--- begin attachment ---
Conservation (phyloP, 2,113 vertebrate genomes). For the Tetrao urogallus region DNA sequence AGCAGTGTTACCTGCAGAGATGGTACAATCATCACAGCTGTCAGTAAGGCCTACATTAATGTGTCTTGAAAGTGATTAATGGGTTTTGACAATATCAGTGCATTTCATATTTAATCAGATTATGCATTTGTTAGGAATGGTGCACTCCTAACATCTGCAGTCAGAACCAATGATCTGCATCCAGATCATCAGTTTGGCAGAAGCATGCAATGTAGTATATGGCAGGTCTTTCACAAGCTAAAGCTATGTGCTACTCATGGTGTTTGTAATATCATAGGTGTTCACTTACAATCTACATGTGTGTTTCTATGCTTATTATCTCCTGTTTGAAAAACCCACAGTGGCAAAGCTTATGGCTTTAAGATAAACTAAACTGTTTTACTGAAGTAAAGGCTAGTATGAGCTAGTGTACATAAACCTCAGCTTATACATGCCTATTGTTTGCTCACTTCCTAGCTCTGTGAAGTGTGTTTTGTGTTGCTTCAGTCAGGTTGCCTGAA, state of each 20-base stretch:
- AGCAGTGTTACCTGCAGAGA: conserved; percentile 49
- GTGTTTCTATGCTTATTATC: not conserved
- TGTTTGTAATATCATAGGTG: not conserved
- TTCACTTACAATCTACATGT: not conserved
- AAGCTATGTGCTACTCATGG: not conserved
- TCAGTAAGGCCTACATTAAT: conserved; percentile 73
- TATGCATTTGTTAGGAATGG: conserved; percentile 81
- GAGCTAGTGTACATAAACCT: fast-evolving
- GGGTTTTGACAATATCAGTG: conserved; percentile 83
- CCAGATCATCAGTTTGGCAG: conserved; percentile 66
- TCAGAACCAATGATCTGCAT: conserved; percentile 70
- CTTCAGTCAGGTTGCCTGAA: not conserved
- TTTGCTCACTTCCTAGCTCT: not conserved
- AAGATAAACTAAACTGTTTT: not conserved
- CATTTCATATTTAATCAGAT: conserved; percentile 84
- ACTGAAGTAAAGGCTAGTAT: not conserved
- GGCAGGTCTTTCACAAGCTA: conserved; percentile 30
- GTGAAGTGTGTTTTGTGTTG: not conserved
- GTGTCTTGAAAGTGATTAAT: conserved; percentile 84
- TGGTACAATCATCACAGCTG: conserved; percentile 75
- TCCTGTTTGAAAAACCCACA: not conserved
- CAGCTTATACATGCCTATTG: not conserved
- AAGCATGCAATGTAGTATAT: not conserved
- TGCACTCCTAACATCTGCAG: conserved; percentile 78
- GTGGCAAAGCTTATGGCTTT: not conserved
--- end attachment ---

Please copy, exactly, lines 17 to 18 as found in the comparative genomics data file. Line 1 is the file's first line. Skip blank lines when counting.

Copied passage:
- ACTGAAGTAAAGGCTAGTAT: not conserved
- GGCAGGTCTTTCACAAGCTA: conserved; percentile 30